What is Play Therapy?

Many people are puzzled about how children can participate in psychological therapy or counselling.

what is play therapyThis is because children often do not have the language skills, or understanding, to be able to talk through what is troubling them, unlike adults.

As with any psychological therapy, a positive relationship between therapist and client is of paramount importance. By building rapport with their young client, the psychologist can help the child to feel accepted and supported, potentially boosting both self-esteem and confidence in the child.

However, the way a psychologist will approach therapy with a child, is very different to how they might work with an adult. Play Therapy is one technique commonly used with children, to help them work through emotional and behavioural difficulties.

What is Play Therapy?

Children make sense of the world through play.

The psychologist working with your child will be aiming to create a safe space for your child to work through their issues, in a way that it natural to them. By utilising play therapy with a selection of toys and materials, your child will be given the opportunity to explore their feelings and particular experiences.

Don’t be fooled – play is serious business! And play therapy is a well-established, evidenced-based approach that allows children to express, communicate, and develop new skills, as they work through  their emotional responses.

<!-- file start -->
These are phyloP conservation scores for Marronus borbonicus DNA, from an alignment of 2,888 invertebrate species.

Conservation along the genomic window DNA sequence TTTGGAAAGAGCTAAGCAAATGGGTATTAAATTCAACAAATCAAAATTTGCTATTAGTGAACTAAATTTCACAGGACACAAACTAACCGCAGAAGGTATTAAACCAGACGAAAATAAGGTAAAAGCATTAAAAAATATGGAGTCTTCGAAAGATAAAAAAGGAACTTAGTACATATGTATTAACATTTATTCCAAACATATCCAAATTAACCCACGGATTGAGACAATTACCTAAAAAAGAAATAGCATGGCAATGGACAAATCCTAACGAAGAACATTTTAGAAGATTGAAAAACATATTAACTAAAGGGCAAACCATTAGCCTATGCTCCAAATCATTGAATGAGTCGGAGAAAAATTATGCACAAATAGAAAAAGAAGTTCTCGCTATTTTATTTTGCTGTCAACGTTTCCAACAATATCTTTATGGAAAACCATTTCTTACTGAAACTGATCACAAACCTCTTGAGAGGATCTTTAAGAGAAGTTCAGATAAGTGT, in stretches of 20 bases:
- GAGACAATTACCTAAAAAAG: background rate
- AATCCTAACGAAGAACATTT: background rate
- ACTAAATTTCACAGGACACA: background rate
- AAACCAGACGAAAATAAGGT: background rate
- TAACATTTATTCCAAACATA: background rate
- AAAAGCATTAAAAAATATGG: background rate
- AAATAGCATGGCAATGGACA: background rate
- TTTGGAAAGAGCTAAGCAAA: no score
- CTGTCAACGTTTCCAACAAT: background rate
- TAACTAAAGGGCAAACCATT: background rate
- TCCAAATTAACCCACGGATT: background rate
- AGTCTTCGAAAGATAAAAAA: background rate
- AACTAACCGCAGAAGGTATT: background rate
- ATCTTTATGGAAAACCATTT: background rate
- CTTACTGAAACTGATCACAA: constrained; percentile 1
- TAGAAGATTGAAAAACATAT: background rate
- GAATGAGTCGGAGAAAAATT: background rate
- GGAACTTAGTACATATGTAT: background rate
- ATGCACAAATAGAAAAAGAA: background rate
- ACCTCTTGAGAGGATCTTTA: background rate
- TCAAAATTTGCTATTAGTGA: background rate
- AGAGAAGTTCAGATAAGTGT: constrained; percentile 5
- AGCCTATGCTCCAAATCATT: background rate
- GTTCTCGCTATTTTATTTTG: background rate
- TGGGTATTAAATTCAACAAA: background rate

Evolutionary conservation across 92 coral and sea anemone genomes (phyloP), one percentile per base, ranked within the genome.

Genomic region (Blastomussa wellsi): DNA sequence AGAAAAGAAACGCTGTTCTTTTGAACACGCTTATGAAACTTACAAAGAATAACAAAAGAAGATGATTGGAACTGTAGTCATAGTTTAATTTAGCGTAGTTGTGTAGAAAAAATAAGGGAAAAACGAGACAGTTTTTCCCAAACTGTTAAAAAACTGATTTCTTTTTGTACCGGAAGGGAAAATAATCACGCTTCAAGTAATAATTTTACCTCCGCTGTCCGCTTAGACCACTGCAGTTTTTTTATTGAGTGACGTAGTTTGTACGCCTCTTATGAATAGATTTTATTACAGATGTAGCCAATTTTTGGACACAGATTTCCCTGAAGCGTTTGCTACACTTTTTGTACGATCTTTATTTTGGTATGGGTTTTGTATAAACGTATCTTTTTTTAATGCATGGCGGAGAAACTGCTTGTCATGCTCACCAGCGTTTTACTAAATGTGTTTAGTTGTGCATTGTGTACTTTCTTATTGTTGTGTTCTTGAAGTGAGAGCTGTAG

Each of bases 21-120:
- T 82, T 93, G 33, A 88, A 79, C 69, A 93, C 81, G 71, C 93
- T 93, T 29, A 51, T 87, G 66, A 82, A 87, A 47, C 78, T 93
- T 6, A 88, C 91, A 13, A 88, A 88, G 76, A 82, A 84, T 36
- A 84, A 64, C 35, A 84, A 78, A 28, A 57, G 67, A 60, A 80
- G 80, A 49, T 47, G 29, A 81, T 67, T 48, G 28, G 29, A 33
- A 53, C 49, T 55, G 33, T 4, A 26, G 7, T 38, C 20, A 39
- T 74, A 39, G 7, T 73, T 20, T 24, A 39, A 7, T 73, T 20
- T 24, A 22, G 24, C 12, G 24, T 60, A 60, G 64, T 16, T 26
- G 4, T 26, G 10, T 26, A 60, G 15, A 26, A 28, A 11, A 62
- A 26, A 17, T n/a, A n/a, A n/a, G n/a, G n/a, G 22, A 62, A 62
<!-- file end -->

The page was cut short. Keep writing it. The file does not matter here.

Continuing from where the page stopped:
There are different approaches to play therapy, and many therapists will integrate different aspects according to the child’s age, presenting problem, and preferences.

Two Different Approaches

In non-directive play therapy, the child leads the therapy session and makes the choice of what they would like to play with.

The role of the therapist is to ensure that there are a variety of toys to help explore expressive play themes – such as nurturing/real life, aggression, and emotional release – following the child’s lead, only setting boundaries when necessary and doing so in a respectful way. It is believed that with the right conditions, the child will be able work through their issues instinctively.

With a directive approach to play therapy, the psychologist takes on a more active role, and a variety of different techniques may be used.

These may include carefully chosen games and storybooks, with a specific purpose. These allow the psychologist to guide the conversation, and ask your child questions. Stories may be created using dolls, toys and puppets; art activities may also be used to help your child express and cope with their emotions.

While play therapy can help many children overcome emotional and behavioural issues, it may not be appropriate for everyone. An assessment beforehand is required to determine the best ways to provide support for your child; in some cases, such as where children are displaying challenging behaviours, the most effective intervention may involve working primarily with you and/or your partner, as the caregivers.


Author:
Tegan Gonczar, BA (Hons), Grad Dip Ed (Secondary).

Tegan Gonczar is a Brisbane psychologist with experience in providing psychological counselling to children, adolescents and adults; she has a passion for working with people of all ages, to help them overcome obstacles, learn effective ways of coping and lead happier and more fulfilling lives.

References:

  • Geldard, K. & Geldard, D. (2008). Counselling children: A practical introduction. London: Sage Publications.
  • Landreth, G. L. (2012).  Play therapy: The art of the relationship. New York: Routledge.
  • Landreth, G. L., Sweeney, D. S., Ray, D. C., Homeyer, L. E. & Glover, J. G. (2010). Play therapy interventions with children’s problems. New York: Aronson.